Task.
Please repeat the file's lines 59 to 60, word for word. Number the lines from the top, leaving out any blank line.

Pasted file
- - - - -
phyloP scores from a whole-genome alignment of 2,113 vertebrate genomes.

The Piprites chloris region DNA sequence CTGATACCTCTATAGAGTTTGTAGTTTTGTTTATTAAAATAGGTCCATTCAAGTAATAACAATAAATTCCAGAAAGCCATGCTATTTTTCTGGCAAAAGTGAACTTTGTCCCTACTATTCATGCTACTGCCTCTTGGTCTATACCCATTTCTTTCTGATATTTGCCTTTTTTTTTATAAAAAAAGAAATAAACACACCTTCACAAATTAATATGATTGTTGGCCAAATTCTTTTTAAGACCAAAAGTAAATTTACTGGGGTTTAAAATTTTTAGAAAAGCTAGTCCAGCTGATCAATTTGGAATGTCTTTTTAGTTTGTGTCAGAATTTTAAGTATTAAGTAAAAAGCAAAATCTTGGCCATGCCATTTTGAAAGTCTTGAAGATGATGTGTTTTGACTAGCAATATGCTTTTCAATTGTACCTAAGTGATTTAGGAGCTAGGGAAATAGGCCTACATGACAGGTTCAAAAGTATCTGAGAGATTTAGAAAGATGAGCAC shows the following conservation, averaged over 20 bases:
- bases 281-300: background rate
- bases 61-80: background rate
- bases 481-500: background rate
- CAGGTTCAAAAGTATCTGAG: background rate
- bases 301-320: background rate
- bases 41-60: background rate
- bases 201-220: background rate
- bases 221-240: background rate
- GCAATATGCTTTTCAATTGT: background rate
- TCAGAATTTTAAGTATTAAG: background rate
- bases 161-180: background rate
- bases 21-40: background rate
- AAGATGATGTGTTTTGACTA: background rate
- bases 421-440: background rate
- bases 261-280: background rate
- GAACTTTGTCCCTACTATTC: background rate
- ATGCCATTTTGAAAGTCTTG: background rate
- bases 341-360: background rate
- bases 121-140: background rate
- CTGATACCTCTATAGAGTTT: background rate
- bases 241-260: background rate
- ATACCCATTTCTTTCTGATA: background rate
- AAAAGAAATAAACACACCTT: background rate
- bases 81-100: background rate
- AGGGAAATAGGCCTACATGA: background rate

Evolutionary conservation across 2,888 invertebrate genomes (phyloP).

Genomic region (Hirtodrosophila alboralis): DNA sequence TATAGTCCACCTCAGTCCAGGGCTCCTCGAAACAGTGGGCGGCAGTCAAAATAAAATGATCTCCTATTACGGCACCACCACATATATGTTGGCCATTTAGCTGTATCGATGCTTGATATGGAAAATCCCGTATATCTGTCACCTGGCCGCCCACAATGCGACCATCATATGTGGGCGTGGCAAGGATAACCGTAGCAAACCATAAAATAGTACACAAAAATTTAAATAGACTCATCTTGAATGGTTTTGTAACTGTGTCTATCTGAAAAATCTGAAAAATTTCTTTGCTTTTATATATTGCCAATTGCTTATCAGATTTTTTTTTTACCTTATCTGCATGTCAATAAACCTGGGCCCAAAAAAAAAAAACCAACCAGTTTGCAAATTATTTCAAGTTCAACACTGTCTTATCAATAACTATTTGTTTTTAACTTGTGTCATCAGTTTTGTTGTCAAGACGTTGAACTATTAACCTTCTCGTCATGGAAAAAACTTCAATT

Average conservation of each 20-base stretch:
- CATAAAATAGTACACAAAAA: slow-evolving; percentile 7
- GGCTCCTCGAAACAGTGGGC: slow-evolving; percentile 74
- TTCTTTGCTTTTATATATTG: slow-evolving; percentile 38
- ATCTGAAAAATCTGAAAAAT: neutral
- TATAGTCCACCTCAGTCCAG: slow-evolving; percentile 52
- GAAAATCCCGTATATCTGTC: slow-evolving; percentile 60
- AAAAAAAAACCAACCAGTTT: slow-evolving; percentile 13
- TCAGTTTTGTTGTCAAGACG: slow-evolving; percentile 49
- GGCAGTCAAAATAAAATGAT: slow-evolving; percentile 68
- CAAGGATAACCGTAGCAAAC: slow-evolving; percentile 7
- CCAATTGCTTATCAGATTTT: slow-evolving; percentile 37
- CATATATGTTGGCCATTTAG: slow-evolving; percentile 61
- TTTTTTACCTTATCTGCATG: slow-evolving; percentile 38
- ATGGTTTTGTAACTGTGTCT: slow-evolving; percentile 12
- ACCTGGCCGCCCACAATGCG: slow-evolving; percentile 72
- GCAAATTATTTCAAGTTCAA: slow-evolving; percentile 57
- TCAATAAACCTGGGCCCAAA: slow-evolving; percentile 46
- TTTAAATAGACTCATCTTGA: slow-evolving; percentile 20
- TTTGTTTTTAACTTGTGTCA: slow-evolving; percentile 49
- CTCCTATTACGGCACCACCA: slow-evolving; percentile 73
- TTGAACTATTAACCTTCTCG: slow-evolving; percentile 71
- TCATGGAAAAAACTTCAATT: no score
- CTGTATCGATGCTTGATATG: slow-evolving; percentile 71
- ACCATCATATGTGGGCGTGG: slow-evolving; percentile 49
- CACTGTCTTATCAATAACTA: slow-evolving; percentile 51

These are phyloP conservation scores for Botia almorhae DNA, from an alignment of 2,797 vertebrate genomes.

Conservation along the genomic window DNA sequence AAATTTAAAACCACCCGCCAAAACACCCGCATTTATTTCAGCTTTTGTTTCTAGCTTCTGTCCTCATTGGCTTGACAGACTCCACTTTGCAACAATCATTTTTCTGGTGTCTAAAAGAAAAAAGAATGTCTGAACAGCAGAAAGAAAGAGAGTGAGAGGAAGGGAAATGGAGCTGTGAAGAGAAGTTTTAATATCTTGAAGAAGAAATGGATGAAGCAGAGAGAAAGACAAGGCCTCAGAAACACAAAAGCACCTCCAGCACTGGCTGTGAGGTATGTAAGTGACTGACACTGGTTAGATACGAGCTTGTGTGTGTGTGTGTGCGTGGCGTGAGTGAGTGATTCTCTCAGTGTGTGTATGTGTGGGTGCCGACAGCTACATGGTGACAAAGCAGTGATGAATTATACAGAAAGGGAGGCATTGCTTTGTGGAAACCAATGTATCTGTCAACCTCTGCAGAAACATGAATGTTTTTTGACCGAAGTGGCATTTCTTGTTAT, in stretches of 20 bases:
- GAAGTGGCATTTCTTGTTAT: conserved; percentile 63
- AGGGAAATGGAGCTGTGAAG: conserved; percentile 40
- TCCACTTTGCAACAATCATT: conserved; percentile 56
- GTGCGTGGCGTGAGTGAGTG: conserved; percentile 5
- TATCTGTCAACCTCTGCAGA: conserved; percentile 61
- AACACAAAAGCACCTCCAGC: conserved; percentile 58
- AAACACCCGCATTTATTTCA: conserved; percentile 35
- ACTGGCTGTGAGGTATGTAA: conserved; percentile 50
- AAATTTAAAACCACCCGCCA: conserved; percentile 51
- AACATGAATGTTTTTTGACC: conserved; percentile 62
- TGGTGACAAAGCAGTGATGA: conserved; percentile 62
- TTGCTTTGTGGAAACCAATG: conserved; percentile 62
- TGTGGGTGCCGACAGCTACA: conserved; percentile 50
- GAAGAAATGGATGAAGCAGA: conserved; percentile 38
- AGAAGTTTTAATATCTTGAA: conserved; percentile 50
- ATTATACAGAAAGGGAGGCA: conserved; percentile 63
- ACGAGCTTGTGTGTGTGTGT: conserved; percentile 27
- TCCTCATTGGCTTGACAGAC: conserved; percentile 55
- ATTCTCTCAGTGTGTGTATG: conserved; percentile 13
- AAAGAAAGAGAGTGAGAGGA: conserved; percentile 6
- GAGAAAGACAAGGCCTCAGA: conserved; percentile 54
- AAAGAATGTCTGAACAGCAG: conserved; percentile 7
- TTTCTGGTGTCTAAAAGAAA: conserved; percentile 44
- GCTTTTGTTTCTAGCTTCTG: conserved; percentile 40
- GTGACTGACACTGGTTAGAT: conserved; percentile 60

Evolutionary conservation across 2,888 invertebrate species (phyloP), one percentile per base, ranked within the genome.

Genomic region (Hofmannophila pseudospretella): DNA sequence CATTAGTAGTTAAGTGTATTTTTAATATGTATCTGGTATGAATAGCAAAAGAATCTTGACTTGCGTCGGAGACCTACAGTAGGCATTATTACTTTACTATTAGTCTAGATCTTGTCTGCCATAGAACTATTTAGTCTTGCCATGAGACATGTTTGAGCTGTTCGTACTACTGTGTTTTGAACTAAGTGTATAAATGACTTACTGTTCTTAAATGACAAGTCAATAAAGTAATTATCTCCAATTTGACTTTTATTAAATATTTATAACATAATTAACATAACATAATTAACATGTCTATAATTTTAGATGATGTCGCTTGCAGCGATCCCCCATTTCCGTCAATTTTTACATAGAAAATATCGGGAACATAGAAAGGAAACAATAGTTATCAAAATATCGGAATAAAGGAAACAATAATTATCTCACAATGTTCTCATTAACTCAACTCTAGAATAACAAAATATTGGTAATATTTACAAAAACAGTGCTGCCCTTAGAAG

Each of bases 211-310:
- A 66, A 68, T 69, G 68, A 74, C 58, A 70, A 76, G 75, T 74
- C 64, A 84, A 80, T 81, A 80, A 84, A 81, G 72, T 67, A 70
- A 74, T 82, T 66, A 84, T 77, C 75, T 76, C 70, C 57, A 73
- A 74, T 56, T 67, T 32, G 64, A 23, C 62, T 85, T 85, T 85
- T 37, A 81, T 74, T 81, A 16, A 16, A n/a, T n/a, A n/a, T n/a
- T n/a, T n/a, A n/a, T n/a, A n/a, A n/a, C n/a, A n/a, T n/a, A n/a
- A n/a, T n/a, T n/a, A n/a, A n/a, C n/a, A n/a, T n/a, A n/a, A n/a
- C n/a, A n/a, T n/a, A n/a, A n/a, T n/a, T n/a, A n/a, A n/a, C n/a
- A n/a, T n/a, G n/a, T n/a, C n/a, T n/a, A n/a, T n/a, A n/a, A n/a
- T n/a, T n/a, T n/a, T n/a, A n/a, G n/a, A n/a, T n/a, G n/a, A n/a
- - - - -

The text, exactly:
- AGGGAAATGGAGCTGTGAAG: conserved; percentile 40
- TCCACTTTGCAACAATCATT: conserved; percentile 56